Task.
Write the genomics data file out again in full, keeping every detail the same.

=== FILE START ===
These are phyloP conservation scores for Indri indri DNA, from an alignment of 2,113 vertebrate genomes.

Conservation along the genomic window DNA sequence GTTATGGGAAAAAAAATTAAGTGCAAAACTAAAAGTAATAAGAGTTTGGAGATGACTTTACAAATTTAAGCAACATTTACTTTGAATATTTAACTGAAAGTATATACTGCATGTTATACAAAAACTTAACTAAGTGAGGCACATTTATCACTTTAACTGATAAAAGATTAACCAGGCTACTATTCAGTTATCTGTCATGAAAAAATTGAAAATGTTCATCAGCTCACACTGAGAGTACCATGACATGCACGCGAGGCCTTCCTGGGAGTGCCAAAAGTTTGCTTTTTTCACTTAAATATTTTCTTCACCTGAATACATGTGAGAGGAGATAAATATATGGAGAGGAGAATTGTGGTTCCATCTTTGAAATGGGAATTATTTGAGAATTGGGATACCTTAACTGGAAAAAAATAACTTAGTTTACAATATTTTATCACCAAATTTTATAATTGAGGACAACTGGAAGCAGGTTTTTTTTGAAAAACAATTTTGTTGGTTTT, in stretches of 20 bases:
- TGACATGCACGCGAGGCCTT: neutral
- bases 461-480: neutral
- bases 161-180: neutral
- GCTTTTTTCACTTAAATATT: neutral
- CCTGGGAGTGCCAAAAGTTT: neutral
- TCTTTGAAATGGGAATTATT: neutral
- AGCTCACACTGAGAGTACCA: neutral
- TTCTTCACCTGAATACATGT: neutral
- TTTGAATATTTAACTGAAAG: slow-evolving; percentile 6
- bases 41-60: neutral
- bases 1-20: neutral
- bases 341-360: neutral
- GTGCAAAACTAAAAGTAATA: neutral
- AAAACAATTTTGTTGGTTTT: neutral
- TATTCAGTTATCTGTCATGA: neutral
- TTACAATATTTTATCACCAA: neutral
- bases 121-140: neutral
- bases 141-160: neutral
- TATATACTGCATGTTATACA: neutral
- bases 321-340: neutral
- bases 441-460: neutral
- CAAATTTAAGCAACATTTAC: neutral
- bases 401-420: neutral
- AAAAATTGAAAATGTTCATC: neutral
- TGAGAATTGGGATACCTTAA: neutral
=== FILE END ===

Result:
These are phyloP conservation scores for Indri indri DNA, from an alignment of 2,113 vertebrate genomes.

Conservation along the genomic window DNA sequence GTTATGGGAAAAAAAATTAAGTGCAAAACTAAAAGTAATAAGAGTTTGGAGATGACTTTACAAATTTAAGCAACATTTACTTTGAATATTTAACTGAAAGTATATACTGCATGTTATACAAAAACTTAACTAAGTGAGGCACATTTATCACTTTAACTGATAAAAGATTAACCAGGCTACTATTCAGTTATCTGTCATGAAAAAATTGAAAATGTTCATCAGCTCACACTGAGAGTACCATGACATGCACGCGAGGCCTTCCTGGGAGTGCCAAAAGTTTGCTTTTTTCACTTAAATATTTTCTTCACCTGAATACATGTGAGAGGAGATAAATATATGGAGAGGAGAATTGTGGTTCCATCTTTGAAATGGGAATTATTTGAGAATTGGGATACCTTAACTGGAAAAAAATAACTTAGTTTACAATATTTTATCACCAAATTTTATAATTGAGGACAACTGGAAGCAGGTTTTTTTTGAAAAACAATTTTGTTGGTTTT, in stretches of 20 bases:
- TGACATGCACGCGAGGCCTT: neutral
- bases 461-480: neutral
- bases 161-180: neutral
- GCTTTTTTCACTTAAATATT: neutral
- CCTGGGAGTGCCAAAAGTTT: neutral
- TCTTTGAAATGGGAATTATT: neutral
- AGCTCACACTGAGAGTACCA: neutral
- TTCTTCACCTGAATACATGT: neutral
- TTTGAATATTTAACTGAAAG: slow-evolving; percentile 6
- bases 41-60: neutral
- bases 1-20: neutral
- bases 341-360: neutral
- GTGCAAAACTAAAAGTAATA: neutral
- AAAACAATTTTGTTGGTTTT: neutral
- TATTCAGTTATCTGTCATGA: neutral
- TTACAATATTTTATCACCAA: neutral
- bases 121-140: neutral
- bases 141-160: neutral
- TATATACTGCATGTTATACA: neutral
- bases 321-340: neutral
- bases 441-460: neutral
- CAAATTTAAGCAACATTTAC: neutral
- bases 401-420: neutral
- AAAAATTGAAAATGTTCATC: neutral
- TGAGAATTGGGATACCTTAA: neutral